It has been a charmed decade for Beaujolais producers and 2009 is highly anticipated as the best yet. First there was 2003, possibly the best Beaujolais vintage in at least 40 years, producing deliciously round, richly fruited wines and then quickly followed two years later by the well hyped and overall excellent 2005 vintage where the Cru Beaujolais I tasted generally seemed more balanced with less emphasis on 2003’s ripeness. With vintages two years apart that blew away anything that I know about from Beaujolais since at least the 70’s, here comes 2009 with “vintage of a lifetime” hype. The wines are making their way into market now and it seems like there is a major buying and drinking opportunity in the $12-$35 range for now and, in some cases, 15 years or more forward. What’s going on in Beaujolais?
In the process of organizing a dozen of these 2009’s for a blind tasting later this winter, I stuffed a bottle of Burgaud’s ’09 Chateau De Thulon Beaujolais Villages into a small box of wines I would open during this leaf-peeping Columbus Day weekend at our home in northern New England. I paid $12 for the wine, but I have seen it for as little as $10.50. Eric Broege at Vintages visited with Jean-Marc Burgaud earlier this year in Morgon and has not really stopped talking about these wines since. The Chateau De Thulon is Burgaud’s entry level bottling, and it drinks like anything but entry level. As a matter of fact, it is such a serious bottle of wine that I am hard pressed to recall any recently tasted $12 wine that drank more pleasurably and seriously as this one.
In the glass there is tremendous clarity in its true and pure red color that flirts with purple in the middle and pink at the edge. Black fruit is immediately detectable on the nose, but like the rest of the tasting experience, it does not dominate the aroma and is balanced by a quick shot of smoke, gunpowder, and a very manageable, pretty, and spicy stink. These notes mesh with each other really well to create a compelling singular aromatic message. You can smell the freshness, the fruit, metal, and the spice dancing with each other in perfect harmony. Pardon me, but I am in utter shock that this is a $12 wine.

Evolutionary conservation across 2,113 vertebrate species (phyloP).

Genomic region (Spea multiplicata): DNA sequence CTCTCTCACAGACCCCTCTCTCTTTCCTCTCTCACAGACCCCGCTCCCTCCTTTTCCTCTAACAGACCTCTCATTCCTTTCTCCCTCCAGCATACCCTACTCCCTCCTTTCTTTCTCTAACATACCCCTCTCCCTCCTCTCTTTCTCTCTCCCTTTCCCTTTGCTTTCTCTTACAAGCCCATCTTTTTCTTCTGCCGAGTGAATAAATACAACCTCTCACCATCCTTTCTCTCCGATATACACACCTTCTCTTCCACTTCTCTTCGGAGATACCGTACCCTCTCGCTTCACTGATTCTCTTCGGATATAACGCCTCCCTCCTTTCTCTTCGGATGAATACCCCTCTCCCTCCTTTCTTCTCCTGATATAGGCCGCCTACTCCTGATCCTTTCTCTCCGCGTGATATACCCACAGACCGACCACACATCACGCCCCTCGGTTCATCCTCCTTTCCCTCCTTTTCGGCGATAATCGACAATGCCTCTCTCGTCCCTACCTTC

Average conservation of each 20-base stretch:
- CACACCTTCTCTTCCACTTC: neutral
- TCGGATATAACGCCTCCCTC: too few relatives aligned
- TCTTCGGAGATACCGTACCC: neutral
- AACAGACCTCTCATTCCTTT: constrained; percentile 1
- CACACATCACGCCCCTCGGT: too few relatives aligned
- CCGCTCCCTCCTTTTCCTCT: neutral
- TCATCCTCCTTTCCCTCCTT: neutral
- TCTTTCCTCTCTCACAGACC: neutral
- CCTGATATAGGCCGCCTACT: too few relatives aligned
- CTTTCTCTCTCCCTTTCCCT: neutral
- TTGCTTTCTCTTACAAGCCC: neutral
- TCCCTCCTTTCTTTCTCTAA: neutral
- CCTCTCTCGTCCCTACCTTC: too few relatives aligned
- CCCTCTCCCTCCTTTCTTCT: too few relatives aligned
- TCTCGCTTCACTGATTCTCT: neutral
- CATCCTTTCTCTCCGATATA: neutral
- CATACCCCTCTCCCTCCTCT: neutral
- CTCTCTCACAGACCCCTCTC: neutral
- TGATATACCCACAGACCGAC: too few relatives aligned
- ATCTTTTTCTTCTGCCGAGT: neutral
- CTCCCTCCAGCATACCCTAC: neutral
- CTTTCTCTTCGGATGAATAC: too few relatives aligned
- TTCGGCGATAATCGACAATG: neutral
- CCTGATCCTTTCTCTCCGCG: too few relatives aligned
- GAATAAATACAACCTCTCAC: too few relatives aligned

The first impression I had as it rolled around my mouth was the fresh and rich black cherry fruit, but that moment was short lived as intense and bright acidity gripped the sides of my tongue and a saline flavor persisted as the wine finished. I made a note to myself right there that the length of this wine also defies its price tag. And as the wine flavors lingered in my nose and the acidity facilitated a flavorful and full finish of black fruit I shook my head in recognition. 2009, Burgaud, and even this village blend from the granite hillsides of Lantignié, seem to be exactly what the hype suggests. If this one entry level village wine is any kind of vintage marker, then the hot year, June rains, dry July and August, small berries, thick skins, and low yields have combined into one large and serious buying and drinking opportunity.
I did a quick check of Chambers Street Wines in New York City and all of these 2009 Beaujolais are currently in stock and come critically recommended. They will ship out of state so enjoy and don’t overlook the Chateau De Thulon from Burgaud.